Government sets full-time salary range for Justin Trudeau’s nanny

At its top range, the order works out to a rate of $21.79 per hour, assuming a 40-hour work week

The nanny caring for Prime Minister Justin Trudeau’s kids has been given a full-time salary and a slight pay increase compared with the reported hourly rate she was paid shortly after Trudeau took office in 2015.

An order in council issued earlier this week indicates Marian Pueyo’s annual pay has been set in a range that starts just below $40,000 and caps off at slightly more than $45,000.

It’s also retroactive to the beginning of April this year.

At its top range, the order works out to a rate of $21.79 per hour, assuming a 40-hour work week.

An order to hire Pueyo in November 2015 described her as a “special assistant,” and pegged her pay rate in a range from $15 to $20 per hour for working days and $11 to $13 per hour for night shift.

Prime Minister’s Office spokeswoman Chantal Gagnon confirmed that Pueyo is now a full-time employee, and defended the pay increase.

“This first raise since 2015 is in line with the cost of living increase,” Gagnon said in an email.

VIDEO: Trudeau shuffles familiar faces, adds new ones to expanded cabinet

Trudeau faced criticism that year from the opposition parties for having two nannies on the taxpayer’s dime to care for his three young children.

Less than a year later, the prime minister ended the employment of one of the women with no explanation given for her termination.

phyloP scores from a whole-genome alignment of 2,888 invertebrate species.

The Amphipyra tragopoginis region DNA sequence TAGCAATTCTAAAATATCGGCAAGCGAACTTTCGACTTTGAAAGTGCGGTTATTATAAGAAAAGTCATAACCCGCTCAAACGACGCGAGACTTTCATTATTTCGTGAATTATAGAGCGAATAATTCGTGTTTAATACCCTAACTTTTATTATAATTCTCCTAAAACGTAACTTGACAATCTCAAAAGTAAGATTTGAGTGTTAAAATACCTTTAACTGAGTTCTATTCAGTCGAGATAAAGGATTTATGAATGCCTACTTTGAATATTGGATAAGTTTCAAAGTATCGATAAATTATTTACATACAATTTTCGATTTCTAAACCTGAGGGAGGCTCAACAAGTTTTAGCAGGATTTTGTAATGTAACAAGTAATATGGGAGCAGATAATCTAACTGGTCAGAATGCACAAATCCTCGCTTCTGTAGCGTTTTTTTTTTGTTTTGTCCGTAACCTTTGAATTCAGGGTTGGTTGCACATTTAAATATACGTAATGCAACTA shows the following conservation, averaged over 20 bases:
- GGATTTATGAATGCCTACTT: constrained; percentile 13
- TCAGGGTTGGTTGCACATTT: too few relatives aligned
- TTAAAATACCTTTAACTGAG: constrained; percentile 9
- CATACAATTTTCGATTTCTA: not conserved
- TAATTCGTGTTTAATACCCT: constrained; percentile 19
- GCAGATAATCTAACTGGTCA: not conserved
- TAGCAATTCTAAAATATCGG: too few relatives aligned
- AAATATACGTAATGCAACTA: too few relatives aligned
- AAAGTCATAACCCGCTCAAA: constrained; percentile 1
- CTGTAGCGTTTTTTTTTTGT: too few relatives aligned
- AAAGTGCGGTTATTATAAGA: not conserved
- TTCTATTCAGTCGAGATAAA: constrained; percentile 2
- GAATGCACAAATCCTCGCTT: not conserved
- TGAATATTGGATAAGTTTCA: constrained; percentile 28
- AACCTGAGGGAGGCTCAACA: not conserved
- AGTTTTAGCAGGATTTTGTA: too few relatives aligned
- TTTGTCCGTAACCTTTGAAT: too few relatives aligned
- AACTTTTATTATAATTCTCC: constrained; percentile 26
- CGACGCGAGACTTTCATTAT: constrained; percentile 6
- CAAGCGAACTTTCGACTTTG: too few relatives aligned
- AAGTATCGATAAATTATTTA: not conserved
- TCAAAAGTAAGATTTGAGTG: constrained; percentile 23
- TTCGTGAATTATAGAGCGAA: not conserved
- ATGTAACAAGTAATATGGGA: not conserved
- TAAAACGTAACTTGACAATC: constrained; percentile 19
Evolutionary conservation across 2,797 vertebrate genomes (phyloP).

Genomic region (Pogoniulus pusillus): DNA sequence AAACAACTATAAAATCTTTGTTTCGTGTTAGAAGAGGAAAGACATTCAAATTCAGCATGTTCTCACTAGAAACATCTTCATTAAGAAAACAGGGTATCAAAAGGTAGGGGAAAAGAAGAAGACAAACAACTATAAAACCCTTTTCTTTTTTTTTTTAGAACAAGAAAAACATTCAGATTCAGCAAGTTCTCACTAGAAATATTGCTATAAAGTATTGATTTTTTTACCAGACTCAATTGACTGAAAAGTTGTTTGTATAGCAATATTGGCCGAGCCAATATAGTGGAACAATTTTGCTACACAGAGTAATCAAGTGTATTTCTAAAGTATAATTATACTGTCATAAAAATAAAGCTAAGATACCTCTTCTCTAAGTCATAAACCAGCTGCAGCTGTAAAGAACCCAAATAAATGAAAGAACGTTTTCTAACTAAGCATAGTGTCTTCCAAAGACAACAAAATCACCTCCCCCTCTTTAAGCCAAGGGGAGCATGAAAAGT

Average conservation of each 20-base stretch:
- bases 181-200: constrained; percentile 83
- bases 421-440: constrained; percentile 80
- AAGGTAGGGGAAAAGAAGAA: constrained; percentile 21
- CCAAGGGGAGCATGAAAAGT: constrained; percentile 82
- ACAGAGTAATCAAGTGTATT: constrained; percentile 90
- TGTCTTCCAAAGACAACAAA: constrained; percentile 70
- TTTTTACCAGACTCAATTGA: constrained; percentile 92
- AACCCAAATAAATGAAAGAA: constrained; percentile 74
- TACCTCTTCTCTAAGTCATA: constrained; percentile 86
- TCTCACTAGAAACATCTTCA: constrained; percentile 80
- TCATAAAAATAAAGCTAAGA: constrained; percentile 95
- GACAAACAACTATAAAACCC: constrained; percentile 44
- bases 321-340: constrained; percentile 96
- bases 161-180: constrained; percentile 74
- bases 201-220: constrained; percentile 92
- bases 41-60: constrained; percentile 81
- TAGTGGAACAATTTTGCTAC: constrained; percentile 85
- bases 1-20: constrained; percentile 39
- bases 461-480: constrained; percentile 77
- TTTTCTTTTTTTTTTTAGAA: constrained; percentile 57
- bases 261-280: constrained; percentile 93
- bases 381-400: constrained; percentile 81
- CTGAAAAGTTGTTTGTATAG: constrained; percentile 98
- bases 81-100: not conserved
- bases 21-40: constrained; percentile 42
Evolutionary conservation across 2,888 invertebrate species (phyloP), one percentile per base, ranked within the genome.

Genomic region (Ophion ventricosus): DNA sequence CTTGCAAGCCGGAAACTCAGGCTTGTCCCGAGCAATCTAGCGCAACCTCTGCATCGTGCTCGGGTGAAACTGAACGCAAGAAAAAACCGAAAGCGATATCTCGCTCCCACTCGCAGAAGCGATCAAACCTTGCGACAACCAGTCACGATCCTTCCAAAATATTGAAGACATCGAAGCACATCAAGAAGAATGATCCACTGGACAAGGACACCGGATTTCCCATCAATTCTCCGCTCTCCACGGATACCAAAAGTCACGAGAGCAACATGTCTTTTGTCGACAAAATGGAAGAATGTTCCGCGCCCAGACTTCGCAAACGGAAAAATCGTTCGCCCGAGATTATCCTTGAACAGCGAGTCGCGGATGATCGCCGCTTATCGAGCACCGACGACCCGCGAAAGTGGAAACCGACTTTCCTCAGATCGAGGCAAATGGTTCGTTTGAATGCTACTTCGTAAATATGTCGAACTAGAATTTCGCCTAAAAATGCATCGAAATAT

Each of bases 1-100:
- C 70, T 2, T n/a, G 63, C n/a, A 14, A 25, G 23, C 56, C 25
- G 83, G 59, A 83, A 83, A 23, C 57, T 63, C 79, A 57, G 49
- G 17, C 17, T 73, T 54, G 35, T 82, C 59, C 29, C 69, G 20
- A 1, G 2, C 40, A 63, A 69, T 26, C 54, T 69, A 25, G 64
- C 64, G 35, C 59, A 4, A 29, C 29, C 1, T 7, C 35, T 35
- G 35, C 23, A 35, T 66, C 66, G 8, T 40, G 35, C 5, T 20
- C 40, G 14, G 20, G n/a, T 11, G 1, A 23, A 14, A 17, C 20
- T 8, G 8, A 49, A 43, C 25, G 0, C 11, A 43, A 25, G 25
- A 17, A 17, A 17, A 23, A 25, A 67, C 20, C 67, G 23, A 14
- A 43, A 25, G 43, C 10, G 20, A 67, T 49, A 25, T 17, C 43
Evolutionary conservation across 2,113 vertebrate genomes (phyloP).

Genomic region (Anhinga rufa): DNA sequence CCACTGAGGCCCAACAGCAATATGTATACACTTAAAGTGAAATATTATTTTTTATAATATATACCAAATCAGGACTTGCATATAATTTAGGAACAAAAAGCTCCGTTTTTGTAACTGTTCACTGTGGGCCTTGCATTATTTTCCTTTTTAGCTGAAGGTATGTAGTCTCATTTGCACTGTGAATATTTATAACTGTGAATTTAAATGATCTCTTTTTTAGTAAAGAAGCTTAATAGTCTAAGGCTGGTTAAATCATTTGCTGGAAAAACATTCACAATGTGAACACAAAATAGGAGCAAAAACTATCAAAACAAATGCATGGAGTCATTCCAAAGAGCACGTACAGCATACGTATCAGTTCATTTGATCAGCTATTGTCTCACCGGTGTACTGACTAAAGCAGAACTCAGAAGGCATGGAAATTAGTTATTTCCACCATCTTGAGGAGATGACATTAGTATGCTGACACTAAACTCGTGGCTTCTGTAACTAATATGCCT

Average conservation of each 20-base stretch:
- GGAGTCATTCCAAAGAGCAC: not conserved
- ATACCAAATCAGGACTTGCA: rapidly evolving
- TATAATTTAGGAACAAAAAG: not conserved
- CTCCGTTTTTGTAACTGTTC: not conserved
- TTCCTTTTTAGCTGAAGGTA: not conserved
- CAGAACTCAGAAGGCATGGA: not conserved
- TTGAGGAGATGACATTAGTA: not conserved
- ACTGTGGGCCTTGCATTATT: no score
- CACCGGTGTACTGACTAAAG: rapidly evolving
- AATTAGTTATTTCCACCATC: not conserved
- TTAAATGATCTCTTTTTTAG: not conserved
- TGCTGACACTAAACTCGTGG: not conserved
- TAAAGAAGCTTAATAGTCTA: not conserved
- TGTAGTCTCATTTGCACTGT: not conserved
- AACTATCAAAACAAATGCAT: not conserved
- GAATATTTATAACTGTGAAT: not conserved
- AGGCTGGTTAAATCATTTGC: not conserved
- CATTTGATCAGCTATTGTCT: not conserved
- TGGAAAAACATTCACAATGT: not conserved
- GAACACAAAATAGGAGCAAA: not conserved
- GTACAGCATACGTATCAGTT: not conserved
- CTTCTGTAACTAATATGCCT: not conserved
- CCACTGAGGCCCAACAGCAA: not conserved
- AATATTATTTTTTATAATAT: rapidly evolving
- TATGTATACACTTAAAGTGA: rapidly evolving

The latest order in council was among several that set salaries for longtime workers at the prime minister’s residence, including his chef, Che Chartrand, whose annual pay ranges from $68,468 to $79,234, effective July 3.

The Canadian Press


Like us on Facebook and follow us on Twitter.

Just Posted

County council tweaks meeting times for 2019

Council, Planning and Public Works meetings defined Nov. 6

Red Deer Cookies a big hit for Christmas

If you want a change, try chicken lasagna

Mandatory curtailment is a tough call…but what else can Alberta do?

Environmentalists, various levels of government and courts devestate energy industry

County of Wetaskiwin council balks at $5,000 aboriginal course

Councilors concerned about $800 per person charge for certain courses

Questions about Chinese company’s spying ability are familiar

PROMIS software in 80’s let Americans spy on allies

Cannabis gift ideas for this holiday season

Put the green in happy holidays, now that cannabis is legal in Canada

Supreme Court upholds Canada’s right to reargue facts in assisted-dying case

Julia Lamb and the B.C. Civil Liberties Association are spearheading a challenge of the law

Guards injured, money stolen during overnight blast at Edmonton bank

Alberta Health Services said the injuries to the male guard were serious

‘I thought I was dead as soon as I saw the gun’

Keremeos gas station attendant tells story about man with gun coming to store

‘People talk about deep sadness:’ Scientists study climate change grief

Some call it environmental grief, some call it solastalgia — a word coined for a feeling of homesickness when home changes around you.

As protectors abandon Trump, investigation draws closer

Cohen was sentenced Wednesday to three years in prison for an array of crimes.

Senate delays start of sittings in new home, delaying start of broadcasts

The Senate and House of Commons are moving into temporary homes for the next decade as a result of long-planned and badly needed renovations to the Centre Block.

UK leader seeks EU lifeline after surviving confidence vote

EU leaders gather for a two-day summit, beginning Thursday, which will center on the Brexit negotiations.

French police try to catch attack suspect dead or alive

Local authorities increase death toll to three, including 13 wounded and five in serious condition

Most Read